The Merriam-Webster dictionary defines "(web) browser" as:
"A computer program used for accessing sites or information on a network (such as the World Wide Web)."
If you've been following our lessons up until now, you'll recall that the World Wide Web is a collection of information and other media, organized by "websites", connected by "hyperlinks", and built on top of the global network of linked computers that make up the Internet. Now, here's the million-dollar question: how do you actually get (to) this information? Though the World Wide Web is built on top of the Internet, it isn't just floating around in cyberspace where anyone can get at it (in fact, this would be quite dangerous, as it would be very easy for anyone to get into private areas and look at personal information!). Instead, different pieces of the World Wide Web (usually individual websites) are stored on special computers called "servers", which only release certain information to people who know how to ask for it.
This is where web browsers come in. A "web browser", or an "Internet browser" (as it is sometimes called), is basically a computer program that acts as your tour guide for the World Wide Web. It knows how to ask nicely for and get web pages from the server computers they're on, shows you the information and media that are on each web page, and takes you to wherever a hyperlink leads when you click it.
Web browsers often have other neat functions, too. You can "bookmark" certain web pages so that you can quickly access them again if you need to, or even designate a "home" web page that your browser will automatically get for you when you open it. You can also add extra functions to a browser in order to access content that you otherwise couldn't (the Adobe Flash and Microsoft Silverlight plug-ins are two common examples of this), and even customize how your browser looks!
Oh, and most web browsers are free to download, install, and use. We thought we should mention that. You can put away your wallet now.
Currently, there are five Internet browsers that people around the world use more than any others. And, like we mentioned, they are all free to download, install, and use.
This web browser was created by the Mozilla Foundation, a non-profit organization dedicated to helping create an Internet that everyone can -- and is allowed to -- access and contribute to the growth of through innovating new and better online experiences. Created in 2004, it enjoyed moderate success that peaked around 2010, but its popularity has been slowly declining recently. It is most popular in Southeast Asia, though it also has strong followings in some countries in Europe, the Middle East, Africa, and the Caribbean.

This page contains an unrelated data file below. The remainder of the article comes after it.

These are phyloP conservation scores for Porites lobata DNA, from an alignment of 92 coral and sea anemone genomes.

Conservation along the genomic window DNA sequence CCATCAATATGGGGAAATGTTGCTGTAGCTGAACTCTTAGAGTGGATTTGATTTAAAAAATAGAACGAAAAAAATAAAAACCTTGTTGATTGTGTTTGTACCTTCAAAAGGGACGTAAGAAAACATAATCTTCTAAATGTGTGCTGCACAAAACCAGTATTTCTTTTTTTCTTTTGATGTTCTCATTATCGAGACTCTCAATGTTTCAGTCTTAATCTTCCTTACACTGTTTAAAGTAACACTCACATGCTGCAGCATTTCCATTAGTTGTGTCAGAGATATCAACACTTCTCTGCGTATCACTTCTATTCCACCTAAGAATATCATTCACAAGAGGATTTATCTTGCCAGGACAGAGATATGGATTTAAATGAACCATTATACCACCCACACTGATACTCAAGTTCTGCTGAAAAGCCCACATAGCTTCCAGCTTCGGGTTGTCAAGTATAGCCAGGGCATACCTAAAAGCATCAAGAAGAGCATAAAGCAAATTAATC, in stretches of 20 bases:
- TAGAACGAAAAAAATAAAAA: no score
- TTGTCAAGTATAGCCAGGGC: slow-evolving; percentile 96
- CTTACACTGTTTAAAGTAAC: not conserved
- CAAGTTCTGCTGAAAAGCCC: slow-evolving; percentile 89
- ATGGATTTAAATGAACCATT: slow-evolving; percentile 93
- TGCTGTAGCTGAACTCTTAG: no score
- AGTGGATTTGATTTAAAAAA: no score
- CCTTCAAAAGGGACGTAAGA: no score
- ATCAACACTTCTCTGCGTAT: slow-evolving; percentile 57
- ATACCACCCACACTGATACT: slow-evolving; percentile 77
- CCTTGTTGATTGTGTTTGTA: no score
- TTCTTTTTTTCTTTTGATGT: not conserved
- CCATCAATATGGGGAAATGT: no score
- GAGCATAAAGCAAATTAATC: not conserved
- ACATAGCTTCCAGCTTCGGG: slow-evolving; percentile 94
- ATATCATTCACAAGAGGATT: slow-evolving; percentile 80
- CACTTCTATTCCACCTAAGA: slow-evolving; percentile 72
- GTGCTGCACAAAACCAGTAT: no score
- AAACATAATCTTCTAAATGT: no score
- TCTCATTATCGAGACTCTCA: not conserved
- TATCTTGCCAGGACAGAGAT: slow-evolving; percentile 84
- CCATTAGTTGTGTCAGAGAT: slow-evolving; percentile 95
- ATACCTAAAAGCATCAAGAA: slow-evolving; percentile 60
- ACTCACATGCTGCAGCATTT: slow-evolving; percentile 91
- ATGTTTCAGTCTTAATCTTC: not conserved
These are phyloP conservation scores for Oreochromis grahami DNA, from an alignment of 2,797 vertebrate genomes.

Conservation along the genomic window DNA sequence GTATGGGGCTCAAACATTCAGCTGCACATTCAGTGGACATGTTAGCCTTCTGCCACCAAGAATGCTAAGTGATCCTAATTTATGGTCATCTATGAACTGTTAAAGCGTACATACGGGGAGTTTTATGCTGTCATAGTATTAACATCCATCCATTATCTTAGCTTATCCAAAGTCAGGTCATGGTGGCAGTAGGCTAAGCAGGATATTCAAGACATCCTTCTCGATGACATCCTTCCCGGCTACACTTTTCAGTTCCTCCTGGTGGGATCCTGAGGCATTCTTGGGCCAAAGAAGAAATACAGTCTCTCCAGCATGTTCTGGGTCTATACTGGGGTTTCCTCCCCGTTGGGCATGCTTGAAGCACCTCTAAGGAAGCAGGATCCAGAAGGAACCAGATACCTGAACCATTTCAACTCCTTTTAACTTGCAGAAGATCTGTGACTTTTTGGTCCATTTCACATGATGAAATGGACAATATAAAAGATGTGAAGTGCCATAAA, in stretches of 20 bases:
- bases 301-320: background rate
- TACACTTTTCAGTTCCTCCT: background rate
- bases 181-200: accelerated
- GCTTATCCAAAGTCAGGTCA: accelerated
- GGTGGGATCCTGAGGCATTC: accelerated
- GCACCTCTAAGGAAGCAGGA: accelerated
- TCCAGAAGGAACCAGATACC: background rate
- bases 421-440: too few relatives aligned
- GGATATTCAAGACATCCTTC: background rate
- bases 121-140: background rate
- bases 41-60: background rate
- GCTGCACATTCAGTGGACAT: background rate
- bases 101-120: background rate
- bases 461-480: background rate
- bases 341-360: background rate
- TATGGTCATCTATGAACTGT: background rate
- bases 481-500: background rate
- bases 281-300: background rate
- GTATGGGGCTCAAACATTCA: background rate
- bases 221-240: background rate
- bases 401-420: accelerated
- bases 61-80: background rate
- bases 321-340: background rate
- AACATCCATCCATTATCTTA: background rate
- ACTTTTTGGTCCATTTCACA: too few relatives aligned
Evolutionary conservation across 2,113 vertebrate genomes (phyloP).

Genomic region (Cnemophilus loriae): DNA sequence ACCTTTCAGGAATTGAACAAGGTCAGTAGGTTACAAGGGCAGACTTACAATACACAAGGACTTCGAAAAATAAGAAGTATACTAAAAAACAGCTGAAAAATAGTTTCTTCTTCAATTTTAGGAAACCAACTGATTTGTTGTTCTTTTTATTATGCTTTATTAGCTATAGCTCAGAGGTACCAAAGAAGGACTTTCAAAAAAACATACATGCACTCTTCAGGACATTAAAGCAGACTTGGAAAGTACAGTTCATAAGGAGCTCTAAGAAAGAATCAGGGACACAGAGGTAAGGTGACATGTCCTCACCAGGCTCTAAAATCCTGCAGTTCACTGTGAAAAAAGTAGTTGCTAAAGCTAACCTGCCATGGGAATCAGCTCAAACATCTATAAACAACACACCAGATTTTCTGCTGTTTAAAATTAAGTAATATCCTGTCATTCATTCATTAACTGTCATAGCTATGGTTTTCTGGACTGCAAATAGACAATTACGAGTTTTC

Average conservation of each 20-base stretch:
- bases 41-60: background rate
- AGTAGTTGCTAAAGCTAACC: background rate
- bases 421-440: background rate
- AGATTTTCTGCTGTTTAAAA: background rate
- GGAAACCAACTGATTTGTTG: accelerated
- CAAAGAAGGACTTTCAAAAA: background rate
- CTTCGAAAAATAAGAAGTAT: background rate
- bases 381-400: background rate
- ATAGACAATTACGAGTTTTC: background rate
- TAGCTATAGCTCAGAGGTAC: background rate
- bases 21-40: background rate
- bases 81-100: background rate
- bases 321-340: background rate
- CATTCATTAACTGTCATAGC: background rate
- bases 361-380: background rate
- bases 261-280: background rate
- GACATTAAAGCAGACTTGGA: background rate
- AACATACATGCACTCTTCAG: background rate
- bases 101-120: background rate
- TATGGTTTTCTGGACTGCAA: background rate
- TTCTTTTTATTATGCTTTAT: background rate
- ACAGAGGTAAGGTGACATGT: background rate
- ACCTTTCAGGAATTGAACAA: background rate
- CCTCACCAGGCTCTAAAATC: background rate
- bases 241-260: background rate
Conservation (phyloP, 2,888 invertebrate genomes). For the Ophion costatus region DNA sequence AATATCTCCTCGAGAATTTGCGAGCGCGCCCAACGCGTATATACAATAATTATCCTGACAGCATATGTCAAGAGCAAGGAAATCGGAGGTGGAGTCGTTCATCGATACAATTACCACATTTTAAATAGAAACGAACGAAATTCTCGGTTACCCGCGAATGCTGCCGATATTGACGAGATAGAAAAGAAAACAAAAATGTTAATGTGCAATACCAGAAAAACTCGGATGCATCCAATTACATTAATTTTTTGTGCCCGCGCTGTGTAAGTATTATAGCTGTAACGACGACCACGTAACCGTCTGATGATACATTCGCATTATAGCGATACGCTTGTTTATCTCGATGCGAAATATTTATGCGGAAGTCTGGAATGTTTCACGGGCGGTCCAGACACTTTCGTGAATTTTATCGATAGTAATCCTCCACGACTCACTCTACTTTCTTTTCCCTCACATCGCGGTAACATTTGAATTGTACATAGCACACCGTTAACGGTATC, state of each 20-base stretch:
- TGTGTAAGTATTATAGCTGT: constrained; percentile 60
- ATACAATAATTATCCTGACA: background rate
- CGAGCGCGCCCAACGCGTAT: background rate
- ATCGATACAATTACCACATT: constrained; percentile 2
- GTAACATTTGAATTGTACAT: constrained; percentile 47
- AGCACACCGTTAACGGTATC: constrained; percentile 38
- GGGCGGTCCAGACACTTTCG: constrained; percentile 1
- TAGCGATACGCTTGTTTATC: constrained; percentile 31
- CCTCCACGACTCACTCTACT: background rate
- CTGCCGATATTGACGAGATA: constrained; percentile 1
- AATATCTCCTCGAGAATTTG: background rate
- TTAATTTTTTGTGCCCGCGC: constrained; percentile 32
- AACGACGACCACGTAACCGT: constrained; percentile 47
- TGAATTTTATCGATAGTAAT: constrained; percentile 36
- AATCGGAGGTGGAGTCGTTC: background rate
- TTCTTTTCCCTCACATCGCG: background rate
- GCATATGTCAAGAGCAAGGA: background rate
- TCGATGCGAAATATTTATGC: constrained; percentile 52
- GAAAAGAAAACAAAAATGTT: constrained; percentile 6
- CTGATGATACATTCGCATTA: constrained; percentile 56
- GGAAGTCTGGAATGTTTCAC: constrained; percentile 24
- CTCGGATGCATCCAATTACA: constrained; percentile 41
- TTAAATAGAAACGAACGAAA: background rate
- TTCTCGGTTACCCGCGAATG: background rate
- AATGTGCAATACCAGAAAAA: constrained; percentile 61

This web browser was created in 2008 by Internet mega-corporation Google. Its popularity skyrocketed over the next few years, and it is now currently the most used web browser in the world. Part of its popularity comes from the fact that it's an "open-source" browser, so people can look inside it and see how it works.
This web browser by Microsoft was one of the first popular and commercially-available ones, besides Mosaic and Netscape Navigator. It comes pre-installed on many devices that use the Windows operating system. Created in 1995, it has seen its popularity decline considerably within the last 5 years or so, though it is still popular in Eastern Asia. Microsoft has announced that it will replace Internet Explorer with a new service called "Edge", which will be released alongside the Windows 10 operating system in July 2015.
This web browser was created in 2003 and comes pre-installed on many Apple devices. It has traditionally not been very popular, but its use has steadily been increasing over the past 5 years or so, to the point where it is supposedly more popular than Firefox now.
Another early web browser that debuted in 1996, Opera hasn't been all that popular throughout its lifespan. However, it has produced some innovative features that other more widely-used browsers have adopted, such as allowing a user to begin their browsing session by choosing from a list of websites that they most frequently visit (known as the "Speed Dialing" feature). Opera is mostly used in Africa.
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